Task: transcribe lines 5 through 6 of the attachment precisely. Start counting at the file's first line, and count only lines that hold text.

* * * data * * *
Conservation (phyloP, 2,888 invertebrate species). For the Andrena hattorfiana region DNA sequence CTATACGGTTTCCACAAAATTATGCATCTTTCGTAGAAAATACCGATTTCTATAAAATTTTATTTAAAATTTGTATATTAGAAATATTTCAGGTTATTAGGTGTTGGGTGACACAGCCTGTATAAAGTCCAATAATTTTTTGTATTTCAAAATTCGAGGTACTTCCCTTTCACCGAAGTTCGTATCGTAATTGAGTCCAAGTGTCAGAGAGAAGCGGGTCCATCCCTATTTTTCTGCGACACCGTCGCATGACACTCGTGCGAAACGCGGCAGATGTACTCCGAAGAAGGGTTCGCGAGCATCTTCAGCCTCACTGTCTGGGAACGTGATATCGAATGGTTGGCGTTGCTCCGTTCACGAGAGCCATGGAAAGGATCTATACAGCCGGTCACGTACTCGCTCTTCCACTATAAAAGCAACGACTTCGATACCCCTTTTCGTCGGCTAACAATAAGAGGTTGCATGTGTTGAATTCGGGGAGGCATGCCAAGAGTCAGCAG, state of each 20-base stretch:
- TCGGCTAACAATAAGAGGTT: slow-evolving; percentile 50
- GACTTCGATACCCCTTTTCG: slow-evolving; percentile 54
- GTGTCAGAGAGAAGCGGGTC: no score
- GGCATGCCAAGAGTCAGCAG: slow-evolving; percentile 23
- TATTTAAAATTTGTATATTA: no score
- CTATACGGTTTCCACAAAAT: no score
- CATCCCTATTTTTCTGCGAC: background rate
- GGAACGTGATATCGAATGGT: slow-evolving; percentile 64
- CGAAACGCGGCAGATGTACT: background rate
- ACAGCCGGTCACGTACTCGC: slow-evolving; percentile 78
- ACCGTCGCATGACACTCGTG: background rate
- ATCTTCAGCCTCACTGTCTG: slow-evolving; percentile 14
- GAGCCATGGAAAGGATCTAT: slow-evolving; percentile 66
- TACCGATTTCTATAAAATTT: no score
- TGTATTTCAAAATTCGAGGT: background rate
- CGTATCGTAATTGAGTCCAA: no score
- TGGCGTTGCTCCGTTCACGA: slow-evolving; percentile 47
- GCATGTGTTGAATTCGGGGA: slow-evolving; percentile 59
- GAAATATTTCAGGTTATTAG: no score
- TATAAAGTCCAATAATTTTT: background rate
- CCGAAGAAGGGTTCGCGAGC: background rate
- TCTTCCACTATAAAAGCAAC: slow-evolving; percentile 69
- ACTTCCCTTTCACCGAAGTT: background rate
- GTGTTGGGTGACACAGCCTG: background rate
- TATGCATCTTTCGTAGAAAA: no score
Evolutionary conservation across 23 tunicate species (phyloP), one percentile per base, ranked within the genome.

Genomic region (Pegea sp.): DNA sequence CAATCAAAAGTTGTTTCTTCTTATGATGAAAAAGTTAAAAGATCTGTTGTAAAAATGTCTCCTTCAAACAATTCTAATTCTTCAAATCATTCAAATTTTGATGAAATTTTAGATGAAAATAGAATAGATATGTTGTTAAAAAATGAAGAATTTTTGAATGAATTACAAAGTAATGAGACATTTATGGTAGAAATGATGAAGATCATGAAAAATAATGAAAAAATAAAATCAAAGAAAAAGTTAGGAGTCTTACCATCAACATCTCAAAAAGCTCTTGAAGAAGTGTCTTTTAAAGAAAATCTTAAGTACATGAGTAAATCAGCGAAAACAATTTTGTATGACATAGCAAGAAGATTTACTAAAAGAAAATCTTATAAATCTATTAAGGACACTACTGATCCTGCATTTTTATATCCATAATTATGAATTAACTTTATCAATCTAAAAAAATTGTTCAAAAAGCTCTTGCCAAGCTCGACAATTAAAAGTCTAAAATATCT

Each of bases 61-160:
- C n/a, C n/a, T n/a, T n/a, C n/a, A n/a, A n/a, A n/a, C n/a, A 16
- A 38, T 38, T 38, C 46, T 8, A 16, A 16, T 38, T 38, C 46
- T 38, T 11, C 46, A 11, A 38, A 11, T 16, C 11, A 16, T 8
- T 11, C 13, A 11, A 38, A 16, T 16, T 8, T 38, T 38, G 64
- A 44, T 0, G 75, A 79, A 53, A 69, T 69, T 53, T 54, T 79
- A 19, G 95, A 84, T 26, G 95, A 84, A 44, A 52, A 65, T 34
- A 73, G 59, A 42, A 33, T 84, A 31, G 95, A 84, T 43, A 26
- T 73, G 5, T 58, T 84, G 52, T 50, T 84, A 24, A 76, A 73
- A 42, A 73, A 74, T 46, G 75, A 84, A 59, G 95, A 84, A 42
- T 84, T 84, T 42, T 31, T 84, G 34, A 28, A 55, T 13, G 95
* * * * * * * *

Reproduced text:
- GGCATGCCAAGAGTCAGCAG: slow-evolving; percentile 23
- TATTTAAAATTTGTATATTA: no score